Ford’s articulation of its inequality strategy marks a major milestone, given its place as the nation’s second-largest private grant maker, with $12.1 billion in assets.
Speaking before Ford’s blueprint was announced, Zoltan Acs, author of Why Philanthropy Matters: How the Wealthy Give, and What It Means for Our Economic Well-Being, described inequality as a huge challenge, and said that Ford combines a great deal of influence and cash that can make a difference.
He praised Mr. Walker for spelling out the foundation’s mission in an October essay called Toward a New Gospel of Wealth. In it, Mr. Walker revisited Andrew Carnegie’s landmark essay on American philanthropy and described Ford’s responsibility as a creature of capitalism to improve the lives of those in poverty by addressing the systems that perpetuate inequality.
But Mr. Acs said without a clear idea of exactly how inequality will be targeted, the changes at Ford could amount to just rhetoric.
"Yes, we need a new Gospel of Wealth, but how you create that in the 21st century is an interesting question," he said. "Is it education? Is it rebuilding families? Is it prison reform? Is it tax reform?"
Exploring New Ideas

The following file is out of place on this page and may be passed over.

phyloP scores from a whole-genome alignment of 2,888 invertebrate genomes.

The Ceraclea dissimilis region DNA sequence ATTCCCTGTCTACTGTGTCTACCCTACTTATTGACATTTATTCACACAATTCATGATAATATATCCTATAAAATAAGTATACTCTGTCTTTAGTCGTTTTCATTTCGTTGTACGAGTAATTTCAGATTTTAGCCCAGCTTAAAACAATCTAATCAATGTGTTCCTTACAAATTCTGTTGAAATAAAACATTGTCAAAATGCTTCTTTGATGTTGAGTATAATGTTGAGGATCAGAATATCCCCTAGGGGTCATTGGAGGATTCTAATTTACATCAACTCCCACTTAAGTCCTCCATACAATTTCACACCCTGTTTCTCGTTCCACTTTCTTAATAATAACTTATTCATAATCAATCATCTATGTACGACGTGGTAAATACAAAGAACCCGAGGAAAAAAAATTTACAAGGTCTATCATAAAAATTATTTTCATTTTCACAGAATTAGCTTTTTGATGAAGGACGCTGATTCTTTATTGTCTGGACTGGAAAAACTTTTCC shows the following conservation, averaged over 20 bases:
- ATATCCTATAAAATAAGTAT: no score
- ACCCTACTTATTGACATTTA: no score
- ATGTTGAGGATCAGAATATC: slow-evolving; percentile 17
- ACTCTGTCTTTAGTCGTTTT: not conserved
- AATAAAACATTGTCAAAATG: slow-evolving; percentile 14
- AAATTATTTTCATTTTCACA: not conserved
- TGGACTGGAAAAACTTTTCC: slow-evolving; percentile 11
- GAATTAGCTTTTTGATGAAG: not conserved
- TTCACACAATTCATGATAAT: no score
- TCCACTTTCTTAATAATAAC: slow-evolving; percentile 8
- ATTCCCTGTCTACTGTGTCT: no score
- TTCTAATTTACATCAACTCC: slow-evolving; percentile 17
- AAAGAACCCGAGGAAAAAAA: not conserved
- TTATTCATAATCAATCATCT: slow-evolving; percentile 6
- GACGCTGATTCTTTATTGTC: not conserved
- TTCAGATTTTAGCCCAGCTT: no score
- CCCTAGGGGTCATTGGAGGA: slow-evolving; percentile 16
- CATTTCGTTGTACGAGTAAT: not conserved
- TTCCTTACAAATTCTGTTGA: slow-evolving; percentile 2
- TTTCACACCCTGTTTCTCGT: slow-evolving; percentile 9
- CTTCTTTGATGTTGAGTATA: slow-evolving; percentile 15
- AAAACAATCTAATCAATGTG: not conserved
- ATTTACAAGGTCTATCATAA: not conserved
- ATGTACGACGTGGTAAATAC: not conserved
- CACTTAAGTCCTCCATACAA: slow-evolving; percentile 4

Mr. Walker acknowledged that there are myriad approaches to reducing inequality. He said the foundation remains committed to exploring various program areas, even if they have been cut out of Ford’s current plans. For instance, he said the foundation is unlikely to fund religious studies programs or religious groups that provide direct assistance to the poor. But he said that the foundation is open to supporting religious organizations that work for social justice, are part of broader networks, and seek systemic change.
The goal, he said, of a philanthropic institution that was born from wealth forged in the market was to make sure everyone benefits. "The kind of capitalism we want is the kind that produces shared prosperity," Mr. Walker said. "Philanthropy can contribute to that."